‘Checkmate’, Malorie Blackman
When I have to fly somewhere, I like to take a single book with me which I know will last me more or less exactly the duration of the journey to my first destination: the walk to the train station, the train ride to whichever London or surrounding airport had the cheapest online fare, the two hours before check-in, the length of the flight, (minus time for a good movie or, on the occasions I’m unlucky enough to be on on one of those thankfully rarer and rarer planes without a decent, setback mounted entertainment systems, an episode or two of a good show on my iPad…this flight, West Wing, season 3, in case you were wondering), and the train/bus/taxi/tuktuk ride to wherever i am going. It gives me a sense of accomplishment, driving somewhere knowing I’ve finished an entire book, (possibly at the expense of some scenery and interaction with locals, sadly), and a feeling of pride at getting the calculations right, not leaving myself with nothing to read for an hour or with too much of a book to polish off. Starting a new page in a new place, literally.
It was therefore a stroke of luck from the Book Gods that, the week before departing for my four week stay in israel, I stumbled upon the last in a trilogy of ‘Young Adult’ books I’d been reading this year whose 500 hard-backed pages I estimated at being perfect for the purpose, (and being in hardback, possibly able to garner me a few extra shekels in exchange at a Tel Aviv book stand).
I had been a fan of young adult books back when I was, brace yourselves, a Young Adult, (a time when i don’t think that was even a recognised literary label), but it seems recently the boundaries have blurred thanks largely to the crossover power of Harry and co. I read and enjoyed the sex-free secondary-school serialized septet as much as the next overgrown teenager, (less as the series progressed, admittedly, as the focus spread from amusing, self-contained, slightly formulaic plots to overblown, overly-metaphorical, slightly rambling symbols of Growing Up), and the explosion of popularity and promotion in this section of the literary market had pointed me to other similar, dare I say better examples of the genre, including: Philip Pullman‘s stunning His Dark Materials trilogy, (criminally misrepresented by the highly average movie adaption which seems destined to remain 67% unfinished), Philip Ness‘s Chaos Walking tales, (yet to be finished, and therefore soon to be reviewed), and the Northern grit and beauty of David Almond, especially the gorgeous Skellig, (pointed my way, as so many printed gems have been over the years, by Nick Hornby in his monthly Believer magazine article on what he is (and, ipso fact, by definition, you and i should be) reading).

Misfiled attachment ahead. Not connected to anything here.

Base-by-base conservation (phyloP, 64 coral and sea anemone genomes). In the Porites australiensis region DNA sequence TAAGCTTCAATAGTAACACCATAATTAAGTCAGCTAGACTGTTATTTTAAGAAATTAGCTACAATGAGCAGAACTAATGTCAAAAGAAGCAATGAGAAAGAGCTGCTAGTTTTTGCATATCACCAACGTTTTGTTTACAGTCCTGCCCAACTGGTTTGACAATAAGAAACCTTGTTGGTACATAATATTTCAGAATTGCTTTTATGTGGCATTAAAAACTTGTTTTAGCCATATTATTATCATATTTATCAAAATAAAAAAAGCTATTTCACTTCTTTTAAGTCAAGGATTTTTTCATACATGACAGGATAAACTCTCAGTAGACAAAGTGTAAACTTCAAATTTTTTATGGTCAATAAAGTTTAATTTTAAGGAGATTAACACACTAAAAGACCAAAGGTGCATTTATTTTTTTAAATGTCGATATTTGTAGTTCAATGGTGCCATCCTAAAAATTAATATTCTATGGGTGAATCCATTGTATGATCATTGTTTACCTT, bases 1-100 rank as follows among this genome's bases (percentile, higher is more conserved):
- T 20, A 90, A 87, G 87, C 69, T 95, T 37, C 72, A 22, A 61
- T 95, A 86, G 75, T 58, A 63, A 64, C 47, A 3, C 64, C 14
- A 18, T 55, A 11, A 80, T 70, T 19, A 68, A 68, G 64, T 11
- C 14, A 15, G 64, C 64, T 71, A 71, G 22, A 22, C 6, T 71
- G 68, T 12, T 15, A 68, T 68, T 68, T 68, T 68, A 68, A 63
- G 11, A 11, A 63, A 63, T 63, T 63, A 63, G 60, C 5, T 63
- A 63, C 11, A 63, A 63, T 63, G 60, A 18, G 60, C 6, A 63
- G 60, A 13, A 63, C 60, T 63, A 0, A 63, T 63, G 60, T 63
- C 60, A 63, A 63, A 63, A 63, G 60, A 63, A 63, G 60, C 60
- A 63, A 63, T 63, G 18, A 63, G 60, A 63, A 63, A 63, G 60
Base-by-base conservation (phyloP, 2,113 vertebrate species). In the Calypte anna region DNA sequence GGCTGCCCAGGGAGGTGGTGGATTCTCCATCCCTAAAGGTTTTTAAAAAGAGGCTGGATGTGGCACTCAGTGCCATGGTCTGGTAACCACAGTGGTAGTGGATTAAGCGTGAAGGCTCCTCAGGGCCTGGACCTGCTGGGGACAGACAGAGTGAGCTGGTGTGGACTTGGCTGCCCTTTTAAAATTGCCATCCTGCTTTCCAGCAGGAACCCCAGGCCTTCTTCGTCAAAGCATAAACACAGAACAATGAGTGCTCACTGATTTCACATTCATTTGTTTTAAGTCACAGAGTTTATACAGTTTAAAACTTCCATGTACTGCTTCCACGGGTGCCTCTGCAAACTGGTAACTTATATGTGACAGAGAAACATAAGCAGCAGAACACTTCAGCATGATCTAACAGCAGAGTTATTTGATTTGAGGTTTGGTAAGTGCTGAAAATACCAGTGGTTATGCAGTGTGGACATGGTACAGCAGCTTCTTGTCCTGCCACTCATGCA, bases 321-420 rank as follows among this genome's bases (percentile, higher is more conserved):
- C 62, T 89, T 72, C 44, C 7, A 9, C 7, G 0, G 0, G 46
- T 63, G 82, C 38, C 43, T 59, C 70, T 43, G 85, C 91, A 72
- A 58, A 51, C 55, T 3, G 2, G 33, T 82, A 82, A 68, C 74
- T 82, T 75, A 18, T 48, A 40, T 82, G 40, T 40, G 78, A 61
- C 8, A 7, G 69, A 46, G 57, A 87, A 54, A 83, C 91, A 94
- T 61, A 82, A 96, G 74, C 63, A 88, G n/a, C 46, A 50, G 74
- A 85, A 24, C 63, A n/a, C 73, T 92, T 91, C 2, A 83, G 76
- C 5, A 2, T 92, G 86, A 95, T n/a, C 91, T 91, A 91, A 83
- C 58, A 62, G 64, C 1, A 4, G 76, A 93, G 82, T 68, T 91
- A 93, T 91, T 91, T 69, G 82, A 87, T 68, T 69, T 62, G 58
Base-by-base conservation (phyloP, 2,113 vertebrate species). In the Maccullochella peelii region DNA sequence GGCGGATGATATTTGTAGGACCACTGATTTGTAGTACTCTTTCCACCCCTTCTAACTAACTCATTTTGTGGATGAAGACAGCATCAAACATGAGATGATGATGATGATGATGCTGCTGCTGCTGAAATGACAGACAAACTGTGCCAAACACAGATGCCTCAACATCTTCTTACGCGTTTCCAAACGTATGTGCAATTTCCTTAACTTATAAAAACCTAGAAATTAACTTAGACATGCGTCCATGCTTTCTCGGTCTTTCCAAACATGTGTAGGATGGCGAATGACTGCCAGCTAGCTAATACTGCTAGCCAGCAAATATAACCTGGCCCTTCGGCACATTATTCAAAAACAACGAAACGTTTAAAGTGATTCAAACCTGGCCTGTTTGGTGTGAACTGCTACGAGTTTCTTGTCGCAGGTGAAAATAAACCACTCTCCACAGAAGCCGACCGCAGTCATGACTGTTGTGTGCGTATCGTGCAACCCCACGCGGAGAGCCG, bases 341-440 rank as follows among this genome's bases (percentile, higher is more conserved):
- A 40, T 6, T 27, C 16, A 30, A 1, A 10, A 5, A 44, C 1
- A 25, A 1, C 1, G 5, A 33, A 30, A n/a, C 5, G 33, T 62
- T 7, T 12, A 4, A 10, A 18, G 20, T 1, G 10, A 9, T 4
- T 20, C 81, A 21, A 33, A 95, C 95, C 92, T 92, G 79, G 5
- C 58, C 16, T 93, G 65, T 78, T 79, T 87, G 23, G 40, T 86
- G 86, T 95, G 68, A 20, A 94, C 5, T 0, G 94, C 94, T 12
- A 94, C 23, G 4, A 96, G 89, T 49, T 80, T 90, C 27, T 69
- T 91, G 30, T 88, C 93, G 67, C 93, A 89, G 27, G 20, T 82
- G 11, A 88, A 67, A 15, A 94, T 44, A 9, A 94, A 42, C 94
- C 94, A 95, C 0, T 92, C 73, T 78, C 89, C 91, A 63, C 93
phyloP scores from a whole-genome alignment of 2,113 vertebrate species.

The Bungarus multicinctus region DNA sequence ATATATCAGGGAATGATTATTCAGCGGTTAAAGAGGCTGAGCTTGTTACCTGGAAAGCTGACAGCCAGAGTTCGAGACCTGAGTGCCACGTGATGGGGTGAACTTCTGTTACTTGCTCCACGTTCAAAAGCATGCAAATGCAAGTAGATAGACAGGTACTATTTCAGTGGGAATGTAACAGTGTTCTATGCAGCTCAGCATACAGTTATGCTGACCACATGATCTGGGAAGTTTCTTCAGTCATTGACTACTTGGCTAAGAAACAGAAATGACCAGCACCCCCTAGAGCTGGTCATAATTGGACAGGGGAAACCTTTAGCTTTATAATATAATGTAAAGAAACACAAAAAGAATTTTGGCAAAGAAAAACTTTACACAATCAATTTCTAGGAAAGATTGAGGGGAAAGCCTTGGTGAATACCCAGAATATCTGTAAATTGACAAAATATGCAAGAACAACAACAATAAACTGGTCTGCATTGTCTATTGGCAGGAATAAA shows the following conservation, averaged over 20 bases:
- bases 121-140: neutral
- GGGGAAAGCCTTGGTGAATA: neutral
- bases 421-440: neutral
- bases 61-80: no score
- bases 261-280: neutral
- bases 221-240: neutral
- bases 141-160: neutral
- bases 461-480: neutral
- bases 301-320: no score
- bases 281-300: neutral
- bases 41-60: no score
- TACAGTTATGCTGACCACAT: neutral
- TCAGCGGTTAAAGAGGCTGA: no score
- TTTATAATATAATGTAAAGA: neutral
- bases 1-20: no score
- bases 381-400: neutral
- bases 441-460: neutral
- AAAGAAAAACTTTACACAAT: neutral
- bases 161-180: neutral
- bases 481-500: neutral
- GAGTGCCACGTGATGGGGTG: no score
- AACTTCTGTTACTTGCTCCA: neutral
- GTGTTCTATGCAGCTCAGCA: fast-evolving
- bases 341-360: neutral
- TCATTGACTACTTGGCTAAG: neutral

I began the Noughts and Crosses trilogy after a recommendation from the ever reliable A.Friend, and the abundance of their availability in charity shops across the land made them easily accessible. The first was enjoyable, the second darker, and the third more of the same. The concept was simple but intriguing: a world where blacks are a ruling minority, looking down on and oppressing the lighter-skinned, ‘crosses’ and ‘noughts’ respectively. Not so subtle, but for young readers a chance to consider the arbitrary nature of racism and segregation.
This final installment stretches a little too far plot-wise, with some gaping plot holes, (a 13 year-old who can’t keep a secret for thirty seconds on one page being expected to keep the biggest one of her life for five years the next page?), with a hurried ending, but it continues to be as theme-packed as its two previous incarnations: the reader is asked to consider not just a world filled with racism and segregation, but also the limits of freedom-fighting and its boundary with terrorism, cancer, alcoholism, emotional manipulation and the role of education, the latter a reoccurring theme through different protagonists throughout the series.
The continued technique of chapters alternating between the viewpoints of two different, usually antithetical characters allows the wonderfully named Blackman to play with language when reporting through the eyes of her youngest characters, (“Nana Jasmine called it her drawing room, which made it sound like it should’ve been more fun than it was…”), but I found myself wondering if i was out of touch with The Kids of today or she was: do 13 year-olds really go out to drink coffees to chat, or have dinner dates? I also cringed at every chance taken to include poetry or the creation of emotionally raw song lyrics, (far too often for my liking), but then again, I’m not a teenage girl, (some of you reading may be shocked to hear).
One extract appealed to me in particular, and earned itself a tiny post-it note, calling me back to it when I began writing this blog entry:
“A recent friend of mine I met in hospital buys paperbacks and tears out each page as he finishes reading it, so that when he next opens the book it’ll always be on the right page. Seems to me my life is a lot like that…”
Not just a beautiful metaphor for a life lived, (“…now my book has so few pages ahead and a yawning gap behind…”), but a shocking idea to be included within printed pages, almost an incitement to literary euthanasia, shocking to someone like me who reveres books so much I can’t even write in text books in pen, who uses book-covers to keep his paperback pages pristine, who would rather fold pocket aces than fold the corners of a page.
Stay tuned for what else I read when I wasn’t rating each and every hummus outlet in Tel Aviv, finding out just how much energy pre-teen cousins can have at any time of the night or day, or marveling at how little it takes for an Israeli driver to lean on their horn…